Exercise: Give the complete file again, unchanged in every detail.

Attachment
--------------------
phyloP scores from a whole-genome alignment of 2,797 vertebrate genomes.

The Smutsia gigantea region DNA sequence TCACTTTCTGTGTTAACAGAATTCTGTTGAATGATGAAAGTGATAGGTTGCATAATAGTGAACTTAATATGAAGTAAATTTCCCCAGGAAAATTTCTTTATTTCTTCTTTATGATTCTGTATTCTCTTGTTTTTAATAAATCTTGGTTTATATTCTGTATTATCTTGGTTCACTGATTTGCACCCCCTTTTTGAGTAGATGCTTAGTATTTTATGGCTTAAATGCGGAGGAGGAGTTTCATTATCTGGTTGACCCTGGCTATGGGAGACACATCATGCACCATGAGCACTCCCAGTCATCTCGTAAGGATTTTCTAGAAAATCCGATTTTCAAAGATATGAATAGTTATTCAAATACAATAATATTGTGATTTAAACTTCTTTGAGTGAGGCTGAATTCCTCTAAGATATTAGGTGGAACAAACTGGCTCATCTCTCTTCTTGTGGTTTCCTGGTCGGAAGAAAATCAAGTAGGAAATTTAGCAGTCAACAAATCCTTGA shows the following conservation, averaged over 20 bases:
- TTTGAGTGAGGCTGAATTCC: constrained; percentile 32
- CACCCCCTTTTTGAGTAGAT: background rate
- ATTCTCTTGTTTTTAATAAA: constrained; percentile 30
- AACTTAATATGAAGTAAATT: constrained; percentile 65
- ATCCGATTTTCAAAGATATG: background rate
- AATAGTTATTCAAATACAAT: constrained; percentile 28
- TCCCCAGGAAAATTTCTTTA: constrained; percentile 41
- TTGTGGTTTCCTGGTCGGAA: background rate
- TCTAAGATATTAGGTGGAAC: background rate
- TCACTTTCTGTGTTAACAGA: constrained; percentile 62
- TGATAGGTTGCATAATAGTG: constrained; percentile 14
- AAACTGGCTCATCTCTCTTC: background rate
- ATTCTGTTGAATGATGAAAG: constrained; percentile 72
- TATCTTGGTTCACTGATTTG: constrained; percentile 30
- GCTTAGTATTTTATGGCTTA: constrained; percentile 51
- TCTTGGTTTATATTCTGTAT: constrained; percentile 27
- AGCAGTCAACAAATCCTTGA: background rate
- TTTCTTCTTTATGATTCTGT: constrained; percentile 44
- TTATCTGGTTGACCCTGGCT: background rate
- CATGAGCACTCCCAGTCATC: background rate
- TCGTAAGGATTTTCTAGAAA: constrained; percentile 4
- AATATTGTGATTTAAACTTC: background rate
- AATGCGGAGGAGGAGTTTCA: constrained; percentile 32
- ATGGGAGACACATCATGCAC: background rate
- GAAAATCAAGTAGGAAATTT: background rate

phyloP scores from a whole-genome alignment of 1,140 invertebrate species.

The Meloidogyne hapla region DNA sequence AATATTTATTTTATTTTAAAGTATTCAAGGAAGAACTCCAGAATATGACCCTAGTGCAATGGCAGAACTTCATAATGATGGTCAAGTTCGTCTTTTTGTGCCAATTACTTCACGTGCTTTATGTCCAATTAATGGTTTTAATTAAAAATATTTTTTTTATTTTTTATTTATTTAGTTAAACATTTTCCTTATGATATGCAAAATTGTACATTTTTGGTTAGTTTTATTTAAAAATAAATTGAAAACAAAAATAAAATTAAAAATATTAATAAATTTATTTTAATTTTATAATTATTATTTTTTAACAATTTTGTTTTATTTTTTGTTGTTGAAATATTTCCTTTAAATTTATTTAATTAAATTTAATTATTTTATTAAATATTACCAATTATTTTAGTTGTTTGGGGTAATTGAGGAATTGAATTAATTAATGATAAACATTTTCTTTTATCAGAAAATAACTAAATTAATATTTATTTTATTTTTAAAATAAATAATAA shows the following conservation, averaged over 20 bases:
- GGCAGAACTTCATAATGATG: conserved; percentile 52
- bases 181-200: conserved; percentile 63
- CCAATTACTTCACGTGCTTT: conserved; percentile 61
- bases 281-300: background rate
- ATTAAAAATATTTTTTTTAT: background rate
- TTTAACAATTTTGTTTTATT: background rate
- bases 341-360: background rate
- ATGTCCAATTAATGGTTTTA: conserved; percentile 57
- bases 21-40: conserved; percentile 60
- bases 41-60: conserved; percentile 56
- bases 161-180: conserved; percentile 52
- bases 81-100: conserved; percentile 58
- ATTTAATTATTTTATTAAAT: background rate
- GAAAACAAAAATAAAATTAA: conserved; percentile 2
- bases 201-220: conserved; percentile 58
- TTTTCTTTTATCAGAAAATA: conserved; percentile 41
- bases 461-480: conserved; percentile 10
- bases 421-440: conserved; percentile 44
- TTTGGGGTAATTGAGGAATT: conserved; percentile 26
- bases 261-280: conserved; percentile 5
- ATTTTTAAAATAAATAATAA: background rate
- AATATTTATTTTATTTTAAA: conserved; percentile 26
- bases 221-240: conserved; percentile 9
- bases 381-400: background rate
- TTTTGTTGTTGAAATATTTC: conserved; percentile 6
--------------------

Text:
phyloP scores from a whole-genome alignment of 2,797 vertebrate genomes.

The Smutsia gigantea region DNA sequence TCACTTTCTGTGTTAACAGAATTCTGTTGAATGATGAAAGTGATAGGTTGCATAATAGTGAACTTAATATGAAGTAAATTTCCCCAGGAAAATTTCTTTATTTCTTCTTTATGATTCTGTATTCTCTTGTTTTTAATAAATCTTGGTTTATATTCTGTATTATCTTGGTTCACTGATTTGCACCCCCTTTTTGAGTAGATGCTTAGTATTTTATGGCTTAAATGCGGAGGAGGAGTTTCATTATCTGGTTGACCCTGGCTATGGGAGACACATCATGCACCATGAGCACTCCCAGTCATCTCGTAAGGATTTTCTAGAAAATCCGATTTTCAAAGATATGAATAGTTATTCAAATACAATAATATTGTGATTTAAACTTCTTTGAGTGAGGCTGAATTCCTCTAAGATATTAGGTGGAACAAACTGGCTCATCTCTCTTCTTGTGGTTTCCTGGTCGGAAGAAAATCAAGTAGGAAATTTAGCAGTCAACAAATCCTTGA shows the following conservation, averaged over 20 bases:
- TTTGAGTGAGGCTGAATTCC: constrained; percentile 32
- CACCCCCTTTTTGAGTAGAT: background rate
- ATTCTCTTGTTTTTAATAAA: constrained; percentile 30
- AACTTAATATGAAGTAAATT: constrained; percentile 65
- ATCCGATTTTCAAAGATATG: background rate
- AATAGTTATTCAAATACAAT: constrained; percentile 28
- TCCCCAGGAAAATTTCTTTA: constrained; percentile 41
- TTGTGGTTTCCTGGTCGGAA: background rate
- TCTAAGATATTAGGTGGAAC: background rate
- TCACTTTCTGTGTTAACAGA: constrained; percentile 62
- TGATAGGTTGCATAATAGTG: constrained; percentile 14
- AAACTGGCTCATCTCTCTTC: background rate
- ATTCTGTTGAATGATGAAAG: constrained; percentile 72
- TATCTTGGTTCACTGATTTG: constrained; percentile 30
- GCTTAGTATTTTATGGCTTA: constrained; percentile 51
- TCTTGGTTTATATTCTGTAT: constrained; percentile 27
- AGCAGTCAACAAATCCTTGA: background rate
- TTTCTTCTTTATGATTCTGT: constrained; percentile 44
- TTATCTGGTTGACCCTGGCT: background rate
- CATGAGCACTCCCAGTCATC: background rate
- TCGTAAGGATTTTCTAGAAA: constrained; percentile 4
- AATATTGTGATTTAAACTTC: background rate
- AATGCGGAGGAGGAGTTTCA: constrained; percentile 32
- ATGGGAGACACATCATGCAC: background rate
- GAAAATCAAGTAGGAAATTT: background rate

phyloP scores from a whole-genome alignment of 1,140 invertebrate species.

The Meloidogyne hapla region DNA sequence AATATTTATTTTATTTTAAAGTATTCAAGGAAGAACTCCAGAATATGACCCTAGTGCAATGGCAGAACTTCATAATGATGGTCAAGTTCGTCTTTTTGTGCCAATTACTTCACGTGCTTTATGTCCAATTAATGGTTTTAATTAAAAATATTTTTTTTATTTTTTATTTATTTAGTTAAACATTTTCCTTATGATATGCAAAATTGTACATTTTTGGTTAGTTTTATTTAAAAATAAATTGAAAACAAAAATAAAATTAAAAATATTAATAAATTTATTTTAATTTTATAATTATTATTTTTTAACAATTTTGTTTTATTTTTTGTTGTTGAAATATTTCCTTTAAATTTATTTAATTAAATTTAATTATTTTATTAAATATTACCAATTATTTTAGTTGTTTGGGGTAATTGAGGAATTGAATTAATTAATGATAAACATTTTCTTTTATCAGAAAATAACTAAATTAATATTTATTTTATTTTTAAAATAAATAATAA shows the following conservation, averaged over 20 bases:
- GGCAGAACTTCATAATGATG: conserved; percentile 52
- bases 181-200: conserved; percentile 63
- CCAATTACTTCACGTGCTTT: conserved; percentile 61
- bases 281-300: background rate
- ATTAAAAATATTTTTTTTAT: background rate
- TTTAACAATTTTGTTTTATT: background rate
- bases 341-360: background rate
- ATGTCCAATTAATGGTTTTA: conserved; percentile 57
- bases 21-40: conserved; percentile 60
- bases 41-60: conserved; percentile 56
- bases 161-180: conserved; percentile 52
- bases 81-100: conserved; percentile 58
- ATTTAATTATTTTATTAAAT: background rate
- GAAAACAAAAATAAAATTAA: conserved; percentile 2
- bases 201-220: conserved; percentile 58
- TTTTCTTTTATCAGAAAATA: conserved; percentile 41
- bases 461-480: conserved; percentile 10
- bases 421-440: conserved; percentile 44
- TTTGGGGTAATTGAGGAATT: conserved; percentile 26
- bases 261-280: conserved; percentile 5
- ATTTTTAAAATAAATAATAA: background rate
- AATATTTATTTTATTTTAAA: conserved; percentile 26
- bases 221-240: conserved; percentile 9
- bases 381-400: background rate
- TTTTGTTGTTGAAATATTTC: conserved; percentile 6